Loop with open cycle
The new dual-circulation development paradigm, in which domestic and foreign markets reinforce each other with the domestic market as the mainstay, has been mentioned as the linchpin of China's 14th Five-year Plan (2021-25) for economic and social development and the long-range objectives through the year 2035. The notion of dual circulation was first introduced at a meeting of the Political Bureau of the Central Committee of the Communist Party of China in May 2020, and this innovative paradigm is expected to serve as a framework to guide China through the post-pandemic period and help the country better engage with the world.
Since the global financial crisis in 2008, China has introduced strategies to expand domestic demand and supply-side structural reforms, signaling the gradual shift toward internal circulation. The CPC leadership has consistently viewed the development of productive forces as the central objective of socialist construction. The "domestic loop", domestic circulation, is the key component of the new paradigm. Essentially, this requires policy measures at all levels to expand domestic consumption and smooth supply chains. China is currently the world's biggest market with 400 million people forming the middle-income groups. China's per capita GDP has been above $10,000. All of this indicates that shifting inwards is a natural choice.
The economic plan calls for measures to boost consumption of the middle-income group and remove barriers to the rational flow of production factors. Together this will create a higher-level dynamic equilibrium where supply and demand boost each other. Central to this is enhancing innovation in production. There is heavy emphasis on self-reliance in science and technology in the new paradigm, with increased government investment in research and development.
The centrality of the domestic loop, however, does not mean that the Chinese system will be "closed "in future. The policy emphasizes the paradigm is an "open cycle" in which China will work to promote the coordinated development of both domestic and foreign demand, imports and exports, as well as foreign and outbound investment. In the next five years, China will promote liberalization and facilitation of trade and investment, which stresses rules-based, transparent regulatory models and a business environment that better aligns with international norms.
One of the main elements will focus on positioning China at the high end of the manufacturing value chain in a way that better serves the domestic market. This will put even more emphasis on industrial policy to boost import substitution. This is reinforced by China's emphasis on technological innovation. The focus of China's introduction of foreign resources is now shifting to international factors of innovation, especially attracting high-end talents, while the core of China's international cooperation is shifting to technology cooperation. In other words, technological innovation is the field in which China expects to unleash productive forces.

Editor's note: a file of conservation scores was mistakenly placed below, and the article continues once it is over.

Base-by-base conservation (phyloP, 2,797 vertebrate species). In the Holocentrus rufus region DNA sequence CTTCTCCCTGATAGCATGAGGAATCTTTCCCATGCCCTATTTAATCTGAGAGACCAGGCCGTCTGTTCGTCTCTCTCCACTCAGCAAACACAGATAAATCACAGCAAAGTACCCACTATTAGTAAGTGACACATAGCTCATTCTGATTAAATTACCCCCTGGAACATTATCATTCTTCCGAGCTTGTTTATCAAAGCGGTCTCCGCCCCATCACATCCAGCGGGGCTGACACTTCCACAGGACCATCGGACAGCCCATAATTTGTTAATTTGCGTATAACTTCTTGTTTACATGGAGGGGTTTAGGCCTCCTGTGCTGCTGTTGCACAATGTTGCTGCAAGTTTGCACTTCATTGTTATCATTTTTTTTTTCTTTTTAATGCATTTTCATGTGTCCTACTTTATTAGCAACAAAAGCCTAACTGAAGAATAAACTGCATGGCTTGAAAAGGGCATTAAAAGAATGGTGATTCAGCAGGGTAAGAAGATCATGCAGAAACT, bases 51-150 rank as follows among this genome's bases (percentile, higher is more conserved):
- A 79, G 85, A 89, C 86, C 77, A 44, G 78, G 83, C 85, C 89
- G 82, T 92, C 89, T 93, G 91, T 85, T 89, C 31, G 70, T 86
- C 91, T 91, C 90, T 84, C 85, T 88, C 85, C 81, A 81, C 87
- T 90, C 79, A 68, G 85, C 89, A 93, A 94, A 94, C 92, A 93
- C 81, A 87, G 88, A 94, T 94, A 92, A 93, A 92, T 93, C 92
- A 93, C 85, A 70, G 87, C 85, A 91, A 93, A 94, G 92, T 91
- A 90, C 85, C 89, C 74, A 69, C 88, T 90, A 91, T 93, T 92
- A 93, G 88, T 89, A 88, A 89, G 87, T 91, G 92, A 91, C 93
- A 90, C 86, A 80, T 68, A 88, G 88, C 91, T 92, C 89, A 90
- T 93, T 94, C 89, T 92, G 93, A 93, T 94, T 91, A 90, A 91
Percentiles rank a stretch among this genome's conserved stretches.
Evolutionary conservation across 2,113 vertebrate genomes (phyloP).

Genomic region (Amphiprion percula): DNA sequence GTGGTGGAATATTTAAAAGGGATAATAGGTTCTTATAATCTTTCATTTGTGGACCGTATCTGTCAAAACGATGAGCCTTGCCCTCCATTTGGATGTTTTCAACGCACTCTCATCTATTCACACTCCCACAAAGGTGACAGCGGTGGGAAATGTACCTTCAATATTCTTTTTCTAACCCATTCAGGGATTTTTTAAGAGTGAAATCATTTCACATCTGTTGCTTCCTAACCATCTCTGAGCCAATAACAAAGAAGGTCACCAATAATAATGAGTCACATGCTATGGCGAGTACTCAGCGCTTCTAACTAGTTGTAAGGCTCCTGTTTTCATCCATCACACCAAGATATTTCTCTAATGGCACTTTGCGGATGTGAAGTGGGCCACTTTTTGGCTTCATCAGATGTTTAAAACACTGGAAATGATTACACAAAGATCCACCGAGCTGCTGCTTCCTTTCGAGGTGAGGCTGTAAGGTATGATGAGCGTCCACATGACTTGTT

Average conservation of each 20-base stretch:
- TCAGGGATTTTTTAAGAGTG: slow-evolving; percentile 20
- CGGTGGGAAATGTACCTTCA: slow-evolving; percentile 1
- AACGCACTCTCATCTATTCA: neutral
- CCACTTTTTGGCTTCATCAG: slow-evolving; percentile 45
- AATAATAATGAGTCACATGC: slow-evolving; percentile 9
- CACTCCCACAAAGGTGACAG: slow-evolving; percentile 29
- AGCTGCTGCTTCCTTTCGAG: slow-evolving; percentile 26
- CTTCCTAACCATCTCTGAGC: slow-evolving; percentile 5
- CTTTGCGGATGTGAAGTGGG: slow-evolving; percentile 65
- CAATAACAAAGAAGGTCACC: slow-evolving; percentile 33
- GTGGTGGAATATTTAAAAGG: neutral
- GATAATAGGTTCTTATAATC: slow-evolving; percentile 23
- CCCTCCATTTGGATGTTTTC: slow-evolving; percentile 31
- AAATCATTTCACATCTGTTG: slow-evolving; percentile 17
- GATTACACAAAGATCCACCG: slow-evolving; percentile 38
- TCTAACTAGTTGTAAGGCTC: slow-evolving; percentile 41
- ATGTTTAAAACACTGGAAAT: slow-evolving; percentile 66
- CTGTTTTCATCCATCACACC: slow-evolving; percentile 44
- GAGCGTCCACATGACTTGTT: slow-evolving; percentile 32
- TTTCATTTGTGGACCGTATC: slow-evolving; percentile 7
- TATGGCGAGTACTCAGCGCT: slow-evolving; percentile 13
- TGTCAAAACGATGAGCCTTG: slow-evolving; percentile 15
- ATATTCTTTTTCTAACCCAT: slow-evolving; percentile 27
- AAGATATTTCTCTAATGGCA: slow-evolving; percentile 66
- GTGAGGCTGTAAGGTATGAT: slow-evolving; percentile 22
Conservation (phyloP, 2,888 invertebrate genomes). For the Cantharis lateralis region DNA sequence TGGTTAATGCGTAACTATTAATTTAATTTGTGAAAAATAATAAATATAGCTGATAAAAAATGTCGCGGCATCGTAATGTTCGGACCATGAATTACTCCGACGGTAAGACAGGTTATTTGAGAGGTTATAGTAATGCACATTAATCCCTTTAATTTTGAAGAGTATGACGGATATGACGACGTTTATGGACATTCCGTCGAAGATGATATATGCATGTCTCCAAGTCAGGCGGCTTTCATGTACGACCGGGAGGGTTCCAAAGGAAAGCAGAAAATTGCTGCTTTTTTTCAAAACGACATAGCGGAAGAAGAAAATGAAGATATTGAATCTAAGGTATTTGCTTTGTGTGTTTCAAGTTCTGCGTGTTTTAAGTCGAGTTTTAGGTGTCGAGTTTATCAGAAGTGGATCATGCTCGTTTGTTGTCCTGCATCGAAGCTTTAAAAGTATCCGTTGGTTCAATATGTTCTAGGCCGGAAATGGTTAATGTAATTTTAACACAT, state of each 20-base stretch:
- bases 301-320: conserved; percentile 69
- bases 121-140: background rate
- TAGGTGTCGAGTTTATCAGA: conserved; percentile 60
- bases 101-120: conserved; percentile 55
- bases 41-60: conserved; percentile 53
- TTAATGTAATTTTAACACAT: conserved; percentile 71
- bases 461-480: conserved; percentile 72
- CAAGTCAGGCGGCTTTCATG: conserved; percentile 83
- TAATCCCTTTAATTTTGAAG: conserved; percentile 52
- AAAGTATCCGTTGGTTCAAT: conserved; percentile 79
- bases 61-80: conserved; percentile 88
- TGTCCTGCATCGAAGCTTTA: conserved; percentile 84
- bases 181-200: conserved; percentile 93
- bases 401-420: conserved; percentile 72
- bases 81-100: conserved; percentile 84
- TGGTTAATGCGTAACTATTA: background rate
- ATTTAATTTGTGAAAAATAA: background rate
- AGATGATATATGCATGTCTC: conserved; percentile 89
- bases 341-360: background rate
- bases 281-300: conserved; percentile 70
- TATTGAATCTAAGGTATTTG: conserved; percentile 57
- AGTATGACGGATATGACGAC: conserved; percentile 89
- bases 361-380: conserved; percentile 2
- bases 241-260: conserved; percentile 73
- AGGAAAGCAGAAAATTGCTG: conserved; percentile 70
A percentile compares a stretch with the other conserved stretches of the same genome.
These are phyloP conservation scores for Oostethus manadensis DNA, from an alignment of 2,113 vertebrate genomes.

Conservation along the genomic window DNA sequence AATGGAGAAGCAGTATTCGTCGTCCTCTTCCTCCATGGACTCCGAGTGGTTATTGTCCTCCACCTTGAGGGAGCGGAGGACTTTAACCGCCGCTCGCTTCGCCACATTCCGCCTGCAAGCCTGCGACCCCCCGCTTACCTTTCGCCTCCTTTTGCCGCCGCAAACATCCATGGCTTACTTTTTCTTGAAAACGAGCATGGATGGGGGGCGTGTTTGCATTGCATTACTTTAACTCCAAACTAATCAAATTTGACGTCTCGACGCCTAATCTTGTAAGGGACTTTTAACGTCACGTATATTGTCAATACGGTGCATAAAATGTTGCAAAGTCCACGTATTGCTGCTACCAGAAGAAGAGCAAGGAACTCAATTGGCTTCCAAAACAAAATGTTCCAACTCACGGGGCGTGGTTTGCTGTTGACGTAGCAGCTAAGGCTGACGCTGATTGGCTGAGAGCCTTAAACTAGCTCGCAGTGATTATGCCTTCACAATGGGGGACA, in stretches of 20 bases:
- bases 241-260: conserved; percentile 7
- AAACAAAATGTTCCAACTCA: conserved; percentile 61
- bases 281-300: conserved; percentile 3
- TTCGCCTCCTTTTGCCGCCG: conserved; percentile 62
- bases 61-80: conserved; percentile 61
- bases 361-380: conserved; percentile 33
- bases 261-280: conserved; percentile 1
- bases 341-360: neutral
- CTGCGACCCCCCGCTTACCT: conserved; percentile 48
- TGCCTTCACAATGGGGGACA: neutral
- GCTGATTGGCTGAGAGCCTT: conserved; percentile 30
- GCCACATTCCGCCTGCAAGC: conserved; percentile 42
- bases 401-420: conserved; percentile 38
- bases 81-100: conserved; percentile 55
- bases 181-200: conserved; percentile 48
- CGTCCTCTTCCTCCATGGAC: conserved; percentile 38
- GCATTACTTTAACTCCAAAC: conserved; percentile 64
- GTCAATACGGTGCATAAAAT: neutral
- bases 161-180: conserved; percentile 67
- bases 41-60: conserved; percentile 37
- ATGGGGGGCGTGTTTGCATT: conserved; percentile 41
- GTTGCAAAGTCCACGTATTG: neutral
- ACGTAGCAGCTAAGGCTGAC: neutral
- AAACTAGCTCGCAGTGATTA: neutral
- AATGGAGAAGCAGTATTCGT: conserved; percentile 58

China's dual-circulation paradigm aims to build a modern and resilient economic system. The new development paradigm also underscores the upgrading of China's economic structure, higher value-added in manufacturing and industrial and supply-chains.
This is probably the reason why China's new economic strategy has sparked skepticism in the West. Much of this criticism, however, is hypocritical and based on double standards. When today's major advanced economies industrialized a century ago, efforts at independence and self-sufficiency were typical to all of them, along with high tariffs and protectionism. In contrast, China's quest for development rests on multilateralism, global cooperation and a shared future, which includes all nations that seek to cooperate peacefully for shared sustainable growth.
The author is a political economist and a visiting lecturer at the Faculty of Graduate Studies, University of Colombo. This article is supported by the Chinese Academy of Social Sciences.